We’re feeling on top of the world today. Kiara seems to have had no neurological setbacks at all from the op. Her O.T. assessments show a steady, although modest, improvement over the last few weeks.
This weekend Kiara asked to see photos of the accident for the first time. She was a bit nervous, so I started off with one just of the car and the dented door.
“Is the other one horrible?” she asked with a grimace. She’s never been one for scary movies. She’s brave, but she’s also smart in how she protects her mind. I assure her it’s not too bad because she was not visibly damaged other than the bleeding from her head. But when I peep at the photo first, there’s a lot of blood, so I warn her about what she’ll see, and she decides to look anyway.
She looks at the photo of her taken through the window of the car. She is cradled in my arms and my face is almost touching hers as I try to examine the wound on her head. She is staring through me with lifeless eyes.
“Was I already unconscious?” she asks, and, “Whose towel is that? Is your shirt full of blood? Did you have to throw it away?”
She’s done with looking at the pictures quickly, but I know they’re waiting in her brain’s inbox to be pulled up and carefully examined tonight as she sleeps. Brains have a way of dissecting details until they’re sure they’re filing memories away rightly. But while the thoughts are still in our conscious minds, we have the opportunity of influencing how they’re filed.
So before she can change the subject I ask, “I wonder what God was seeing in that moment? It looks scary and gruesome to us, but all along he knew what was going to happen.”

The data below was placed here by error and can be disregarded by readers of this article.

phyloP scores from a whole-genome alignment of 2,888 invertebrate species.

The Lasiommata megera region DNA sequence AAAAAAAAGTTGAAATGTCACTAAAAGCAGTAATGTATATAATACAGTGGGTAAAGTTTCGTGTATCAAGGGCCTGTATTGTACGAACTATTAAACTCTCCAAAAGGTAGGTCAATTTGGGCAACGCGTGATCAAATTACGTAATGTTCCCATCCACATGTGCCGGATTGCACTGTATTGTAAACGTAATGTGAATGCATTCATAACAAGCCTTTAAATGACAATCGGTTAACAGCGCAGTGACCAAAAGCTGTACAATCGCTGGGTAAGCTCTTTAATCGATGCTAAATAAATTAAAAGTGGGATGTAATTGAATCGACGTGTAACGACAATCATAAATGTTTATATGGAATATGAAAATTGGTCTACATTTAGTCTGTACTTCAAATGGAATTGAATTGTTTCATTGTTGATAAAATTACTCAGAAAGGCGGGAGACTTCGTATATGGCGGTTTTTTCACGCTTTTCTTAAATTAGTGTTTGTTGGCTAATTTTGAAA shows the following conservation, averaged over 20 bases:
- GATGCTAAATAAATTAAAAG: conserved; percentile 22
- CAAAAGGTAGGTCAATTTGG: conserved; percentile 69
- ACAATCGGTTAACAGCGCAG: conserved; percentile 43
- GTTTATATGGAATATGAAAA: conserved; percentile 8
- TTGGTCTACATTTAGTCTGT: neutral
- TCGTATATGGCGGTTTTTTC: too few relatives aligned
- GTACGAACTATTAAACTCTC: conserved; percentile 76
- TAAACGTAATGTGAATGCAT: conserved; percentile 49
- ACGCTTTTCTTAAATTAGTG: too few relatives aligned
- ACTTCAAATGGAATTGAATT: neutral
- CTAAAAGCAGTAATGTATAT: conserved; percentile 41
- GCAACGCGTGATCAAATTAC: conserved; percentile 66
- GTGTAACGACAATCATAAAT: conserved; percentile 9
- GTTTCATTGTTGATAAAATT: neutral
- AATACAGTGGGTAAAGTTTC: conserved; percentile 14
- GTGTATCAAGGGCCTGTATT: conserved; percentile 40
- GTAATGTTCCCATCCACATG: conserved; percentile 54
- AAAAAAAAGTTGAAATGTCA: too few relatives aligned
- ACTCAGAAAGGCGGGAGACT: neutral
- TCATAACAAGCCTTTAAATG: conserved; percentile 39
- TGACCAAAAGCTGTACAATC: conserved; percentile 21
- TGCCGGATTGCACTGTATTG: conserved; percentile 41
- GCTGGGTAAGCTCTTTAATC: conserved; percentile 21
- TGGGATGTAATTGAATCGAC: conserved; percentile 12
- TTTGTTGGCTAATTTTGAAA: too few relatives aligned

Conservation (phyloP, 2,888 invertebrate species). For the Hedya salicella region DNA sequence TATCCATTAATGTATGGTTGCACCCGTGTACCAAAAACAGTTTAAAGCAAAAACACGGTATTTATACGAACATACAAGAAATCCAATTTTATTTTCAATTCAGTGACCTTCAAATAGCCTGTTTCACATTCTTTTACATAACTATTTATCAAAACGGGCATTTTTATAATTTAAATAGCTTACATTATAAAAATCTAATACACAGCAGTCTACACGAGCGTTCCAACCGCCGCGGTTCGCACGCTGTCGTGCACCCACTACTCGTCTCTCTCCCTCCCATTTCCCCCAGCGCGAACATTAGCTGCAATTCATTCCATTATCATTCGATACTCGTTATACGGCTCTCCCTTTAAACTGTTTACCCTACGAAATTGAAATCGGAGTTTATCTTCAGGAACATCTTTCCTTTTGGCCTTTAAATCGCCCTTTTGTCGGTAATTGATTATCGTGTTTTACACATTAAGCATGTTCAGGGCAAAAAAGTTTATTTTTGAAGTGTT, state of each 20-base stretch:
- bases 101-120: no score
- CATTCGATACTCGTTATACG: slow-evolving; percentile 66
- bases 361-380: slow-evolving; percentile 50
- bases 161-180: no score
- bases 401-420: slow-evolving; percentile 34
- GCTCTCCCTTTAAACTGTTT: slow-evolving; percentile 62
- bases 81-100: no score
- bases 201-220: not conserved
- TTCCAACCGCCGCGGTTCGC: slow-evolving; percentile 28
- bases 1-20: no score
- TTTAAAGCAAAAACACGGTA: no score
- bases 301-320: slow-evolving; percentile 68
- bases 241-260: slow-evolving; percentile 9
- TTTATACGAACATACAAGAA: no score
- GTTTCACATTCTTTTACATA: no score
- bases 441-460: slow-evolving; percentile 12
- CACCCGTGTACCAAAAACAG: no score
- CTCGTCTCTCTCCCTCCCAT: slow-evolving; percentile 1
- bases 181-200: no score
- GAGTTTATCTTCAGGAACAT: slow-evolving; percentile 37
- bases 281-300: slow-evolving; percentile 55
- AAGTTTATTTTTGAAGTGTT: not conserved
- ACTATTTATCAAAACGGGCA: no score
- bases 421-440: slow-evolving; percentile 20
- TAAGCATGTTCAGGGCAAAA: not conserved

I tell her about her birth. In that moment as she first emerged into life in this world, her head was also covered in blood.
“What?!” she exclaims. “Why?”
I laugh. “Don’t worry, it wasn’t your blood.” I explain to her that birth could look pretty scary and gruesome if you didn’t know what was happening. But when you can see the big picture, the blood and even the cries are not scary but are signs of something beautiful and wonderful.
Again, I bring it to the accident. She is always referring to this side of that day as her ‘new life’: “Look, Dad, it’s my first time doing pirouettes in my new life!”
So I help her to reframe the image by changing her perspective:
“When we looked at that accident and the blood on your head it looked scary and dangerous. But I wonder if God could see the start of your new life? I wonder if he could even see something beautiful that was just beginning!”
She nods thoughtfully, and I can almost see the image changing labels in her mind. Her face is relaxed and there is no fear. Only trust in a God who knows all, and an openness to let him teach her how to see.
That night there are no nightmares. The next day there are no further questions. She is experiencing life without fear, despite being unable to control her circumstances, she can control her reactions. By choosing faith instead of fear, she is gifted with peace and health of mind.
And so today, we celebrate. Everyday we celebrate. We don’t always know or understand our circumstances, but we trust in a good God who knows the plans he has for us, and is able to work all things to the ultimate good of those who love him and are walking according to his plans.